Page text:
Managing the risk in Hornsby/Ku-ring-gai

We have considered the risk to people and assets across the area to determine the most appropriate and effective way of managing that risk.

There are some measures which apply broadly – such as vegetation management, development controls, bush fire education, and fire suppression activities. These activities reduce the bush fire risk to assets and communities throughout the area.

Where an unacceptable risk exists for a particular area or assets, additional targeted treatment strategies are planned during the next five-year period. These treatment options include:

  • Fuel management – the reduction or modification of bush fire fuel with the intent of slowing the spread of bush fire and aiding firefighting operations. This may be identified as;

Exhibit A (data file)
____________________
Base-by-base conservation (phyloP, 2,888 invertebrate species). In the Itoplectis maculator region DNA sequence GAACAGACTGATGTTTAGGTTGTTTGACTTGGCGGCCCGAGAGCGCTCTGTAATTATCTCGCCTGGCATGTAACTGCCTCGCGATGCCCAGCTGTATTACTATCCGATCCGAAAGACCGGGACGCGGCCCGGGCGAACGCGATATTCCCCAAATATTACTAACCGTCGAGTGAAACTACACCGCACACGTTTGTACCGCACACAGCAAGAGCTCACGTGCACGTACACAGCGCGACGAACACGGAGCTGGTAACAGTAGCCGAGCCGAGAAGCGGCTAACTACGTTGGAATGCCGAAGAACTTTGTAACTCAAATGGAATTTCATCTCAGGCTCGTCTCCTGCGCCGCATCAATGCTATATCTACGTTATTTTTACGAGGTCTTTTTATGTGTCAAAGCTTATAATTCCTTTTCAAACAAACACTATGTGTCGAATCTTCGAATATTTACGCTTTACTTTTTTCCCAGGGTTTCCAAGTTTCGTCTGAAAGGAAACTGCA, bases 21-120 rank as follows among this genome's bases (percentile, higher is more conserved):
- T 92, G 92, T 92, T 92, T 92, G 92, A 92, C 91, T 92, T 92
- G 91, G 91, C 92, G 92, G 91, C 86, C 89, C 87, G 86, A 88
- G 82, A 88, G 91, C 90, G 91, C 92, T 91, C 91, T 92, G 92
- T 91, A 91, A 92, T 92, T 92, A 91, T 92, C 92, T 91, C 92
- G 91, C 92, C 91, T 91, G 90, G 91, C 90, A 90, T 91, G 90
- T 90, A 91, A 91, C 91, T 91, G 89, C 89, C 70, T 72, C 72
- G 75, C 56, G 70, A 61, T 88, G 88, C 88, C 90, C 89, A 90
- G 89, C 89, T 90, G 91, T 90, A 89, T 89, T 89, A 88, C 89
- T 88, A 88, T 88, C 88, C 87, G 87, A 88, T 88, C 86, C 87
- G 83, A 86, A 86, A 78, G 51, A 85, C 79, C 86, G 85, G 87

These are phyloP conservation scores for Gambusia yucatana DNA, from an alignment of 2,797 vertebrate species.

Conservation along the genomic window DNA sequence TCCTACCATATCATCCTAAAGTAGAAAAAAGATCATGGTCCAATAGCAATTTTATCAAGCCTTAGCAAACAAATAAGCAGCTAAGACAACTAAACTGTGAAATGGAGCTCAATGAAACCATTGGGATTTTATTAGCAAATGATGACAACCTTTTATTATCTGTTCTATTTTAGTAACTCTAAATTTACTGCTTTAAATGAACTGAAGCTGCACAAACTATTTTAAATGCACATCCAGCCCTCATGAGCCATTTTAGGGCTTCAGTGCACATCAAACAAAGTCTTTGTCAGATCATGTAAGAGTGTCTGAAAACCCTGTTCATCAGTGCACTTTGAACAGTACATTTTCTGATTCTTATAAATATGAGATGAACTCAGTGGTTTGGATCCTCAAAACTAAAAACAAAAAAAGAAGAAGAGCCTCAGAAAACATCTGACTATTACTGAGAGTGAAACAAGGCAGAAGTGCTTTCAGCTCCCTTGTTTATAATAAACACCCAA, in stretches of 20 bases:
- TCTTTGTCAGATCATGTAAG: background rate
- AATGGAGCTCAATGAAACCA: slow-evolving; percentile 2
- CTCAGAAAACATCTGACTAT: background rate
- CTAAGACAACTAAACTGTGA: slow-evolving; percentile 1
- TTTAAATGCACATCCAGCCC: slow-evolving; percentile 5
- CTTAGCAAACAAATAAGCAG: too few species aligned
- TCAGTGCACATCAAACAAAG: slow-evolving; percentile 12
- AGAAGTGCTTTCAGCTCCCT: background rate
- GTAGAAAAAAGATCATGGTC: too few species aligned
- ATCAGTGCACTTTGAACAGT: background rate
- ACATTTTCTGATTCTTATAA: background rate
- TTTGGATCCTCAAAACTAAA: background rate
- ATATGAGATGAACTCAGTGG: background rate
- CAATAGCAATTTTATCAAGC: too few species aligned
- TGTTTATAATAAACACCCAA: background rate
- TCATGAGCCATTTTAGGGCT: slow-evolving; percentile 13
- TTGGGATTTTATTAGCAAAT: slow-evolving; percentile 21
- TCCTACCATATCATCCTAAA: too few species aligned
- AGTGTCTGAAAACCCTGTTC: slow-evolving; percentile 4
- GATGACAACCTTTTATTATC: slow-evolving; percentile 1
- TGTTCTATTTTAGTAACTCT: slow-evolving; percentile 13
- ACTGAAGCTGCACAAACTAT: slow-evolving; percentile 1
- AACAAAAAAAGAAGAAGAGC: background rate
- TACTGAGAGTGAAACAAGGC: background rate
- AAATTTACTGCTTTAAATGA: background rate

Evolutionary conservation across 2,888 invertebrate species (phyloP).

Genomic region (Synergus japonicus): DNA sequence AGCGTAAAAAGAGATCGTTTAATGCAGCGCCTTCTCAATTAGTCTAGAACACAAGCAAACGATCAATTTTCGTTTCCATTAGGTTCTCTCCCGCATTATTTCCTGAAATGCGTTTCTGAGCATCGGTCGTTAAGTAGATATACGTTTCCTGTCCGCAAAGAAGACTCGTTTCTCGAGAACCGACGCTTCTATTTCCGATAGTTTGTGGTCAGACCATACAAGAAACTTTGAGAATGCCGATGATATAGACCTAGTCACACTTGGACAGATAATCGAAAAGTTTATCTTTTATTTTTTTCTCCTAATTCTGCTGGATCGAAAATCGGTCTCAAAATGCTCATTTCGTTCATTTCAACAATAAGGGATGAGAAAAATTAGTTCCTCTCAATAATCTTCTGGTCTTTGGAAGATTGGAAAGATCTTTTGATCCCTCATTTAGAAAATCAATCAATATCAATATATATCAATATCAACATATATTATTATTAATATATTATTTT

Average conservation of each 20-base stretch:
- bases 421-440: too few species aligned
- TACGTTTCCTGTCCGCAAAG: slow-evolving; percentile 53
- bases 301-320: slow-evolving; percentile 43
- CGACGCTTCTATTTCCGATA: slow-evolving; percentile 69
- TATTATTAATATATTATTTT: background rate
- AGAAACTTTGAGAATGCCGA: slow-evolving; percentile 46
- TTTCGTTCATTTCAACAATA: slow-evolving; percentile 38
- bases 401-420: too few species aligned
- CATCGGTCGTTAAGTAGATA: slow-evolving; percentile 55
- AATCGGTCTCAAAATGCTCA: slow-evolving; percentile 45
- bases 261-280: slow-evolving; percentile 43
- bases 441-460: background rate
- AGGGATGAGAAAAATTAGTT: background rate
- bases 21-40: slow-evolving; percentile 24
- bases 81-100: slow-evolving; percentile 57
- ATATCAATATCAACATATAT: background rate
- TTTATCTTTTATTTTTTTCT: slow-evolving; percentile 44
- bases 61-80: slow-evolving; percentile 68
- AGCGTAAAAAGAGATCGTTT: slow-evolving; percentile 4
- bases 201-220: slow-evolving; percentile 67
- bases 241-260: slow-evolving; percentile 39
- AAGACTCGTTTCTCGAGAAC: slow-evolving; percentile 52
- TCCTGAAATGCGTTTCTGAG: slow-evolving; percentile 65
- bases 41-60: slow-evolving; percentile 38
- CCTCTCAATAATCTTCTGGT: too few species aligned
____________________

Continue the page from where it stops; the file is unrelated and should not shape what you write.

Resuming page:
• Asset protection zones – these are typically close to homes, and provide a separation from the bushland to reduce the impact of fires, and give firefighters a safe place to work if protecting homes in a fire;
    • Ignition management zones – areas in the landscape maintained at  a reduced fuel level to minimise the propagation of ignitions and limit the rapid escalation of fires;
    • Strategic fire advantage zones – these are areas across the broad landscape which, when treated, can help slow the spread of a fire across the landscape;
    • Firebreaks – areas designed and managed to provide fuel reduced areas from which a fire can be suppressed.
  • Ignition prevention – activities to prevent or reduce bush fire ignitions whether they be accidental or deliberate. This includes community preparedness programs, fuel management and specific actions in the Ignition Prevention Plan.